Osceola to Somerset Landing:
A scenic last stretch of the St. Croix National Scenic Riverway that’s surrounded by tall cliffs, rolling bluffs, sloughs, gigantic islands, a quaint retro railroad bridge and the cute-as-a-button river towns of Osceola and Marine on St. Croix.
Rating: ☆ ☆ ☆ ☆
Trip Report Date: August 11, 2012
Skill Level: Beginner
Class Difficulty: Flatwater
Gauge Recorded on this Trip:
St. Croix Falls: ht/ft: 2.97 | cfs: 2500
St. Croix Falls: ht/ft: 2.67 | cfs: 1660
We recommend this level and water levels are almost always reliable. (Note: if you’re interested in only the rapids at St Croix Falls, you’ll want a minimum of 7,000 cfs for play opportunities.)
Time: Put in at 2:30p. Out at 5:00p.
Total Time: 2h 30m
Miles Paddled: 9.75
Turtles, frogs, an osprey and lots of mussels.
10.7 miles. It’s not often when the pedal and paddle are nearly equidistant. This is a hilly ride though, let me put that out there. From the very beginning, it’s a steep and fairly unforgiving climb from the river to the main road. If you’ve ever been at the Wyalusing boat launch, you can appreciate such an ascent. After that though the ride is never so strenuous. Idyllic and isolated, I was not past by a single car the entire time. Plus you pass a barn with a William Carlos Williams poem engraved on it! Note: If you are driving and not riding a bike, you’ll probably want just to get back on Highway 35 from Polk-St. Croix Road (aka County Line Road), as it is much faster and more direct.
After a two-year hiatus (see St. Croix I), I finally returned to complete the penultimate segment of the great St. Croix National Scenic Riverway. If a 9.75-mile paddle is too skimpy for you, by all means tack on another 5.5 and begin at Interstate State Park further upstream. Or better yet, tackle the rapids and be blown away by the awesome gorge and dalles geology another half-mile from the park’s put-ins. (Again, see St. Croix I.) But this stretch makes for a very pleasant day of paddling. I personally didn’t have a whole lot of time, so I hustled but this could be a great lazy float-trip with numerous sandbars and islands to picnic on and/or camp at (for free no less!).
What we liked:
The put-in itself is picturesque, with the town of Osceola, Wisconsin set above you (literally), along with a plummeting waterfall, a cute bridge, a sandy beach and a cliff on the badger state-side at least a couple hundred feet high. All that before you even get in your boat! The scenery is just lovely as can be, reminiscent of the lower Wisconsin river. Federally protected, you feel like you’re part of something special. That and it’s kinda cool that on your right is Minnesota and on the left, Wisconsin. Not exceptionally wide, the experience is still quaint. Sandstone cliffs small and tall run parallel virtually the entire trip, as does a train track on the Wisconsin side for about half the paddle. There are excellent put-in and take-out points throughout. And did I mention that it’s free to camp at the official sites!? Each is well-marked and smartly spread out for the sake of privacy.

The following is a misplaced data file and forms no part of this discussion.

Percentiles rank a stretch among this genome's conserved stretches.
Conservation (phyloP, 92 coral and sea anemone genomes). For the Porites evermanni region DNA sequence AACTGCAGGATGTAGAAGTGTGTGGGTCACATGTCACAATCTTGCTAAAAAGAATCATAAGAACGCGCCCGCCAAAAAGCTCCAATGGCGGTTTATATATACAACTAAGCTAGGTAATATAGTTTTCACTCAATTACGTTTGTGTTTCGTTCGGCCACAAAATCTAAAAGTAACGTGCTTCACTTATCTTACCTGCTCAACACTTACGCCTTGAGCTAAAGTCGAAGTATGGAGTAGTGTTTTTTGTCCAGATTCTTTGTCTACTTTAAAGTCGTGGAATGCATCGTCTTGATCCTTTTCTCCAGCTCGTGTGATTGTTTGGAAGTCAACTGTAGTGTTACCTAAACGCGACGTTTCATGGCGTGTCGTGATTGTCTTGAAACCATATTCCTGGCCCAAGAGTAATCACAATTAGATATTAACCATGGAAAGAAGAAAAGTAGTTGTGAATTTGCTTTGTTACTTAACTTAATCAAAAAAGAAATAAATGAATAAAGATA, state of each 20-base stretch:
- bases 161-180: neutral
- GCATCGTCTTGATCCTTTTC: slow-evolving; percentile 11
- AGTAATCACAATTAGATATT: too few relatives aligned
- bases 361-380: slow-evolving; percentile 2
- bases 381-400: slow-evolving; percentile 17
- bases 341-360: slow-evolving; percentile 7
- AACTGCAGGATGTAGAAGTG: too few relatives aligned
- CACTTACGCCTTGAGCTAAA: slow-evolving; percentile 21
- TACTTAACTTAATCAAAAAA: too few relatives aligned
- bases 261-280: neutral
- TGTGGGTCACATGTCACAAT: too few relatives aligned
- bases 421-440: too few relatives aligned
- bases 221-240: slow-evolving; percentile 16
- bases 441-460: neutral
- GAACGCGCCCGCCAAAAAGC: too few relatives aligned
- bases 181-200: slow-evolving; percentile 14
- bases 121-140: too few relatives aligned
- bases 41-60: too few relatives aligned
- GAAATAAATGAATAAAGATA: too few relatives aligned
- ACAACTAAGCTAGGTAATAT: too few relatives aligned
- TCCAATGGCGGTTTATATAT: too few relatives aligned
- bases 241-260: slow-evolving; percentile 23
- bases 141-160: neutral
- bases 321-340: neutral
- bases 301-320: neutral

On the bike shuttle back to my car the young curmudgeon in me had to gladly begrudge a stubborn smile at the whimsy and serendipity of people at our most random. Quite utterly in the middle of nowhere I passed a red barn with William Carlos William’s Red Wheelbarrow poem engraved in large letters on its broadside facing the road. Who knows the politics of the farmer(s) (St. Croix County isn’t much known for its bleeding heart liberalism) but this bit of kismet won my heart over. Across the road was an entranceway to a state natural area I had never heard of before: Standing Cedars, a cool community land conservancy.
What we didn’t like:
It was a beautiful sunny Saturday afternoon but not too hot when I rolled into Osceola. Parking was impossible. The main lot is all but totally designated for boats with trailers, no exceptions. (I tried to park there and was kindly told to go elsewhere by one of the rangers.) I’m hardly wild about being put in my place by powerboats, but what can you do? It would be remiss of me not to point out this other factor about the Osceola landing: it’s like a transfer point for a busline, busy with canoe rentals heading downstream from Interstate State Park. Busses and trailers alike come and go like clockwork. Fortunately for this segment, most folks end at Osceola but the put-in is always busy on a summer weekend.
This lower segment of the St. Croix is not often associated with swift current. Not a big deal, but I thought I’d mention it.
Lastly, if solitude is what you seek, paddle elsewhere (starting many more miles upstream ideally). There will be river traffic, be it canoe rentals, kayaks, powerboats, or jet skis. It is a lovely stretch but a purist might be put off by the hoi polloi.
If we did this trip again:
I would, for sure, but there are many other segments of the St. Croix (not to mention other rivers in this neck of the Wisconsin woods) that I will explore first before returning.
St. Croix River I: St. Croix Falls to Osceola
Camp: Interstate State Park
General: National Park Service
Good People: Friends of the St. Croix Headwaters
Good People: Friends of the St. Croix Wetland Management District
Guide: Paddling Northern Wisconsin
Guide: Wisconsin Trail Guide
Video: St. Croix and Namekagon Rivers
Wikipedia: St. Croix River